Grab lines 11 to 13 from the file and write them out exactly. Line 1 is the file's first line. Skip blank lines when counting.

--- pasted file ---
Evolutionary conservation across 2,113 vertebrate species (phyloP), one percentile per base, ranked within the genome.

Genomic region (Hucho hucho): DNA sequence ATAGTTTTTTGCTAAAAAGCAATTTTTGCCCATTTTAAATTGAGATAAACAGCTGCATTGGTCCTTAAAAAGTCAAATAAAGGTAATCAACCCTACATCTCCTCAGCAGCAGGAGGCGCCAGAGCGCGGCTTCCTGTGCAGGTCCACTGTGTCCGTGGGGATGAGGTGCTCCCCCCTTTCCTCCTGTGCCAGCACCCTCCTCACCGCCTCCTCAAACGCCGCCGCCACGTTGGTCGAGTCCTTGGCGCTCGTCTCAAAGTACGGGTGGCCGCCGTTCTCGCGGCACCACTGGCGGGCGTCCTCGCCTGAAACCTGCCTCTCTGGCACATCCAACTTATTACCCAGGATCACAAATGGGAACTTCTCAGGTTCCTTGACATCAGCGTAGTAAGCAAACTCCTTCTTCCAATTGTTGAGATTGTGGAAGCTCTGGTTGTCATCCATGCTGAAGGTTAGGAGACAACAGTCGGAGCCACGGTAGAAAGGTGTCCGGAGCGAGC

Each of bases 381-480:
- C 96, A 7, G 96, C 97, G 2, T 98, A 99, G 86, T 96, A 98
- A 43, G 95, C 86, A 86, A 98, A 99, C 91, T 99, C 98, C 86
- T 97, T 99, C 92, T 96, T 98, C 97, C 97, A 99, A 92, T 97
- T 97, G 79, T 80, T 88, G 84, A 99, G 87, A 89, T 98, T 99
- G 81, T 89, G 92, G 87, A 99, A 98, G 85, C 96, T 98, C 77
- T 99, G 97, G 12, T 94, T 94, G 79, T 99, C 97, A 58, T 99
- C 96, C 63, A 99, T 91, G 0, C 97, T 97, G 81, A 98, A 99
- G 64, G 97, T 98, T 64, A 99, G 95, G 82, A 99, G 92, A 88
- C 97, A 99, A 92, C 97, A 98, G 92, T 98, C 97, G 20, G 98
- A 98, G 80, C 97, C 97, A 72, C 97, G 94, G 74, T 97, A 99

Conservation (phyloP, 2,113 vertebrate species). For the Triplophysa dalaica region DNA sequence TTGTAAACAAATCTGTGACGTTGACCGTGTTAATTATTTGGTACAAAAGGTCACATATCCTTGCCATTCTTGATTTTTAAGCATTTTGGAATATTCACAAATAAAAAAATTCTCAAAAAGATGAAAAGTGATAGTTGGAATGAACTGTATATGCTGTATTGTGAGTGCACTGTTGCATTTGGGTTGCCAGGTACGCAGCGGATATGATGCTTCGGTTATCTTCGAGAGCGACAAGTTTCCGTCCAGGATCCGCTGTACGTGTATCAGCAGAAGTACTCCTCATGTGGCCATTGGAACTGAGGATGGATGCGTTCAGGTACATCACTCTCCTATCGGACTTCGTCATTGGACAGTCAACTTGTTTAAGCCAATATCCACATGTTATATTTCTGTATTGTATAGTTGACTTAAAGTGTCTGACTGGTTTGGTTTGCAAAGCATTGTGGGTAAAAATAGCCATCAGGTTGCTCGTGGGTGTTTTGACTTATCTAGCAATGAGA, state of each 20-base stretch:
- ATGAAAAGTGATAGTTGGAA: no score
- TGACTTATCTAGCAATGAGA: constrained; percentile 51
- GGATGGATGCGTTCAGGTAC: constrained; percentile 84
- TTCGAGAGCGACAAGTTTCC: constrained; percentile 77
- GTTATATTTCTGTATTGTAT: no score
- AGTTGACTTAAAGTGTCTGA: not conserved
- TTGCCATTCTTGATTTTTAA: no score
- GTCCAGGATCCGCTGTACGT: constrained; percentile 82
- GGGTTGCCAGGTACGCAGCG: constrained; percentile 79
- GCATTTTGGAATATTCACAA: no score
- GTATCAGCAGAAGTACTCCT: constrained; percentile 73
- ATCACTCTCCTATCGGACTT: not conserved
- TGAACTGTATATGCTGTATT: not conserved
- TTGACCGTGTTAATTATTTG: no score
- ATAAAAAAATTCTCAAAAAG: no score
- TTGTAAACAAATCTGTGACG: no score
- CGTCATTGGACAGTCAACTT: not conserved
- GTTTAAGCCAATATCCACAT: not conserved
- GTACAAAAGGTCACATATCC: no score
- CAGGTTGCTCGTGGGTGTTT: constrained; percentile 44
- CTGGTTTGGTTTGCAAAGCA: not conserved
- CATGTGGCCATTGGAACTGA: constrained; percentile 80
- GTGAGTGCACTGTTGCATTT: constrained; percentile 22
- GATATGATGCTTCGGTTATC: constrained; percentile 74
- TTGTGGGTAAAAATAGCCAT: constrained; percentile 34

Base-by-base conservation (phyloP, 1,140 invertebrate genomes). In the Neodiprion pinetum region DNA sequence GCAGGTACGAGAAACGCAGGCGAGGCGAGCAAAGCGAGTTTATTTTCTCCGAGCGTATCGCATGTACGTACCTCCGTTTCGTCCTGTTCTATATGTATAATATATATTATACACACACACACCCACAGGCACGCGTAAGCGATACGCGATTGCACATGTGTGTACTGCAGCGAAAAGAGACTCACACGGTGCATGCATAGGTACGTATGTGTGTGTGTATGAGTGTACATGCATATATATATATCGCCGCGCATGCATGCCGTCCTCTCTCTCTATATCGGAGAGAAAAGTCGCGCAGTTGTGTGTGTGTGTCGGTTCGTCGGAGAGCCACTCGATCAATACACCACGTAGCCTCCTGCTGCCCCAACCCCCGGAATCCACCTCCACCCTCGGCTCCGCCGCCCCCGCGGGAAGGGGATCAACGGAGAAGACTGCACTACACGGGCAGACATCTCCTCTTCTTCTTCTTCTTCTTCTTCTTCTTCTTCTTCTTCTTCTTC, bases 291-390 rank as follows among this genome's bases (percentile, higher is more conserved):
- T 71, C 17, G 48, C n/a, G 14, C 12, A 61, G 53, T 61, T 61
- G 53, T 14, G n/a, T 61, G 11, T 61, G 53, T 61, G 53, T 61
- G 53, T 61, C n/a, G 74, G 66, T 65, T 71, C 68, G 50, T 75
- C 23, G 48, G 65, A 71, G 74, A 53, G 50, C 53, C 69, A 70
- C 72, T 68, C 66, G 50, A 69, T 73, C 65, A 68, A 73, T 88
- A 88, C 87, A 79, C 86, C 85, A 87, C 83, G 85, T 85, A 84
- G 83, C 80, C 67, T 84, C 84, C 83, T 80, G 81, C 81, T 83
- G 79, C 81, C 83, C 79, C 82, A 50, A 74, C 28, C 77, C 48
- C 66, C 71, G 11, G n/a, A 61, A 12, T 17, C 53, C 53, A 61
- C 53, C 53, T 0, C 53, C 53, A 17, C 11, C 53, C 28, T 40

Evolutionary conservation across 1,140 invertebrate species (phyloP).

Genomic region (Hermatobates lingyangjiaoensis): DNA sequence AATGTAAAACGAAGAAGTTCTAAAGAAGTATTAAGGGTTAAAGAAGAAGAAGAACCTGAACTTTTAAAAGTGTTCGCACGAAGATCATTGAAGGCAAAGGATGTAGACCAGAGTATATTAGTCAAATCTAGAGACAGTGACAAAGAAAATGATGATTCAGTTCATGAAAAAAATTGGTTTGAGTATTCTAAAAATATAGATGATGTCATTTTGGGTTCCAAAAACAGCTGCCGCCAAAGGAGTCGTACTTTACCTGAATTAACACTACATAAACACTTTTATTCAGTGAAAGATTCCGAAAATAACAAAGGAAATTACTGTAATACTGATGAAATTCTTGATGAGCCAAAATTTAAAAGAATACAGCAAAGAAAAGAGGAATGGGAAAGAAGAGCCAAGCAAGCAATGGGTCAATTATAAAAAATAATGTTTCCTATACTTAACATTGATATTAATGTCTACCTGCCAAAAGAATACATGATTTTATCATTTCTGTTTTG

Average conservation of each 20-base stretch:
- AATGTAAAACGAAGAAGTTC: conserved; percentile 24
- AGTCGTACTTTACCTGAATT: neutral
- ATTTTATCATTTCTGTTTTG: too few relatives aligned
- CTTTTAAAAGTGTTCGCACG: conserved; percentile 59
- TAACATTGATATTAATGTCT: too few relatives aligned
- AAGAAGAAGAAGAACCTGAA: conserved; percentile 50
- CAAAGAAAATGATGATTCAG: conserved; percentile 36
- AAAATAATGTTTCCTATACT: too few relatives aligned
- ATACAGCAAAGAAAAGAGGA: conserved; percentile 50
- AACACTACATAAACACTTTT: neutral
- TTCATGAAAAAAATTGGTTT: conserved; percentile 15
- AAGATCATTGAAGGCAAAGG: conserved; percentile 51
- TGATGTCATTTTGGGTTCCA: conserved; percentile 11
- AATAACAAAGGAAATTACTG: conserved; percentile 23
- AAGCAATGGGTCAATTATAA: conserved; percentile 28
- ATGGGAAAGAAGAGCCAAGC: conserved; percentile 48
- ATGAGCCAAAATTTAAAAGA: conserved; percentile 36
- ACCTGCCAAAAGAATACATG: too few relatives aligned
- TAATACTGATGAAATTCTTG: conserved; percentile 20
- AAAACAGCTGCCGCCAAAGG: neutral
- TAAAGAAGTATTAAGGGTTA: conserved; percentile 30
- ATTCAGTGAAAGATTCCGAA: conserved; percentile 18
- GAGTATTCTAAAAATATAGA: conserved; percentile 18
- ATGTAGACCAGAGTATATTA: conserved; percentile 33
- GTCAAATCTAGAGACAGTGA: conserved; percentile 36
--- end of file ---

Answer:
- G 64, G 97, T 98, T 64, A 99, G 95, G 82, A 99, G 92, A 88
- C 97, A 99, A 92, C 97, A 98, G 92, T 98, C 97, G 20, G 98
- A 98, G 80, C 97, C 97, A 72, C 97, G 94, G 74, T 97, A 99